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AVA Clinical internship guidelines

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Ratification Date: 08 Dec 2016

General

Veterinary clinical internship programs are usually completed over a 12 month period; the maximum time to complete an internship is 24 months.

It is optimal but not essential that graduates have completed 1 to 2 years in general practice prior to commencing an internship.

Employment Conditions

In most cases veterinary interns’ minimum employment conditions are covered under the Animal Care and Veterinary Services Award 2010. The award covers minimum wages, sets requirements relating to the structured training program, and specifies what allowances, professional development and superannuation conditions must be provided.  These are the minimum conditions; there is nothing to stop providers offering better conditions or interns negotiating higher wages and conditions.

There are some practices where an enterprise bargaining agreement may be in place. The rate of pay for an intern under an enterprise agreement cannot be less than the relevant rate of pay under the Animal Care and Veterinary Services Award 2010.

written employment contract or agreement must be created. It should describe what is being provided and what is expected. It should include:

  • The goals of the program and expectations of both parties
  • Working hours and on-call responsibility
  • Agreed clinical duties and responsibilities
  • The salary which must be commensurate with responsibility and level of training.
  • Whether overtime is or may be required; and how the intern will be compensated for the overtime
  • All benefits, such as, superannuation, personal leave, annual leave, carer’s leave, professional dues, meeting expenses, etc.
  • Any regulatory requirements, such as veterinary registration and radiology licences, and who covers the cost
  • The provision and type of structured training and supervision and whether this includes formal teaching time (such as lectures and tutorials)
  • The level of support and supervision to be provided and percentage of working time direct supervision will be provided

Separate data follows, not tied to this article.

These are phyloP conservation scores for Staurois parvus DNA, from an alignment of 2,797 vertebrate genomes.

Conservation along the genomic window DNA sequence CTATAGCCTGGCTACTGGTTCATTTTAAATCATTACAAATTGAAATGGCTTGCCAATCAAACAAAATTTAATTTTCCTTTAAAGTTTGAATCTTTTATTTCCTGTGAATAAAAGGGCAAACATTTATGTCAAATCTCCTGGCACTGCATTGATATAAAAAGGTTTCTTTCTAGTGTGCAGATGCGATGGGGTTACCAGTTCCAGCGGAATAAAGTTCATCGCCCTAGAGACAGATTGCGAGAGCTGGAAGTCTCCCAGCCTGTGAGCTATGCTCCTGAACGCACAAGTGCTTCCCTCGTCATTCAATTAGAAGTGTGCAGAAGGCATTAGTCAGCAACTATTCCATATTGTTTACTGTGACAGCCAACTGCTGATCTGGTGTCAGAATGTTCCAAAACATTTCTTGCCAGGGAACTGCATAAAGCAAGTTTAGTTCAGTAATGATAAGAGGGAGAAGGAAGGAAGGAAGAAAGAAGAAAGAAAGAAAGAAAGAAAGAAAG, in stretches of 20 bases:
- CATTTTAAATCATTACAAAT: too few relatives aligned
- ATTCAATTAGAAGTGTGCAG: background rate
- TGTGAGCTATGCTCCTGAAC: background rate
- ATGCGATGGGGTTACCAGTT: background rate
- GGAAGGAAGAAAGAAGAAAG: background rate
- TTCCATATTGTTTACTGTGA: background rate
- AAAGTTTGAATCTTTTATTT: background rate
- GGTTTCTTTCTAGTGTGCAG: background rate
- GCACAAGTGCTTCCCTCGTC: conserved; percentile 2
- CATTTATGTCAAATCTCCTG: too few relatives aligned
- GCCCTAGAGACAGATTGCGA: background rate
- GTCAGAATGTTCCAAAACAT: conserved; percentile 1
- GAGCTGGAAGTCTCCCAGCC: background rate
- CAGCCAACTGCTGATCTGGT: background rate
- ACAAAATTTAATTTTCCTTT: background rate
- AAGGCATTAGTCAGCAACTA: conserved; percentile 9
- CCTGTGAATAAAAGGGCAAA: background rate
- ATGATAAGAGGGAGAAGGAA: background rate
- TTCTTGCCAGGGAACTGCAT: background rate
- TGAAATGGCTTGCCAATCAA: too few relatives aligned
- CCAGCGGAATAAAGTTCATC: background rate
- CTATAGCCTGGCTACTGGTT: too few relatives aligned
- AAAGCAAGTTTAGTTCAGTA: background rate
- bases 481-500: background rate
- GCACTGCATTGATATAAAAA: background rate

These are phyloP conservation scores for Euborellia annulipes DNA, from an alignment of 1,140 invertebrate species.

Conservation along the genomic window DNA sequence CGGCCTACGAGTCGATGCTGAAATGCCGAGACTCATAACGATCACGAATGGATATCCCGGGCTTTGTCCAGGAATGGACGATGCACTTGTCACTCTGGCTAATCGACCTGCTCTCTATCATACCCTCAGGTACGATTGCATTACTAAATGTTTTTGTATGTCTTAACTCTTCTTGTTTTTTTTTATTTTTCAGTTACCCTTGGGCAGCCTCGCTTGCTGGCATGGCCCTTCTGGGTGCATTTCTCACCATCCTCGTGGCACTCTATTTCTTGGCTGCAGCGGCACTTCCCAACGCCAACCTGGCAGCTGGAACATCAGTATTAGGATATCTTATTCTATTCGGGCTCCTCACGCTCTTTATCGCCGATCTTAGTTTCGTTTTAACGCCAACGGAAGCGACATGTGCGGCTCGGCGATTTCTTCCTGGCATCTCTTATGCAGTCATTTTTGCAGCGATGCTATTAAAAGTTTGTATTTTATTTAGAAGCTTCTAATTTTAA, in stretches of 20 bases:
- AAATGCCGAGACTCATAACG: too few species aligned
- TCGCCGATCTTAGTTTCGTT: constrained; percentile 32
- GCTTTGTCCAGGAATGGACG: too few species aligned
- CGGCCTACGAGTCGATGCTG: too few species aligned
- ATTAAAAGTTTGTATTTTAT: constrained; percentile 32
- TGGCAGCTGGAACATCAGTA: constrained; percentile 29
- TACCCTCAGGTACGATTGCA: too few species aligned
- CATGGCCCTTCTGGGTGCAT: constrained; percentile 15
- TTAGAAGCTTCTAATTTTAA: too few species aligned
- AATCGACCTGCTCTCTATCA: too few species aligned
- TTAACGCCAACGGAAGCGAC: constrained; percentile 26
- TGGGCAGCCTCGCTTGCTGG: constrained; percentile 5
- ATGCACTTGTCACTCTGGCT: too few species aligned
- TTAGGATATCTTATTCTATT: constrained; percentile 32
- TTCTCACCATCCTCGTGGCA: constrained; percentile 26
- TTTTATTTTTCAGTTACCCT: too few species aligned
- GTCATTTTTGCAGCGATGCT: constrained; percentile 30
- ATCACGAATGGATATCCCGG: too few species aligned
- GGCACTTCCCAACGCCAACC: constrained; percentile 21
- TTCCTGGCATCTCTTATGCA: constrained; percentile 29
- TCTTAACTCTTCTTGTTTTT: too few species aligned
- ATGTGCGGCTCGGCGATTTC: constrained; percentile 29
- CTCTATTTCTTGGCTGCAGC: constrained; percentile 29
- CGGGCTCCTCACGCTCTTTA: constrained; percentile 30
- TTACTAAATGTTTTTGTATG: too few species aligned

• The access that the intern will have to the practice for observation and study outside normal working hours
  • A non-compete clause is not typically included in an internship employment agreement. If a non-compete clause is thought to be necessary, it should be for a reasonable time and distance parameters.

Orientation

A formal orientation program should be in place to ensure a successful clinical training experience.

A manual should be provided that describes hospital policies, standard protocols and procedures, as well as specific learning objectives and the performance evaluation processes.

Supervision

Internships must provide access to qualified veterinarians in disciplines appropriate to the type of internship. There should be at least one specialist in each discipline included in the internship.

A specialist veterinarian should be assigned as the primary mentor to assist the intern throughout the program.

The percentage of working time where direct supervision is provided should be no less than 70%. Direct support and supervision mean the supervising veterinarian is in the building and available to the intern. Access to indirect supervision by telephone should be available at all other times.

An appropriate performance evaluation should be undertaken at a minimum every six months.

Clinical Experience and Responsibilities

Primary case care responsibility for complex cases under the supervision of a specialist is considered optimal to maximise the value of the educational experience.

Participation in daily patient rounds with a specialist in attendance is optimal.

Patient rounds should include a thorough review of case management plans for each patient being managed by the intern and by the practice.

An internship should not include patient care responsibility in a secondary site where the intern is the only veterinarian in the facility.

Case review and didactic Training

While internships are primarily based around experiential learning, an effective internship must also include didactic components.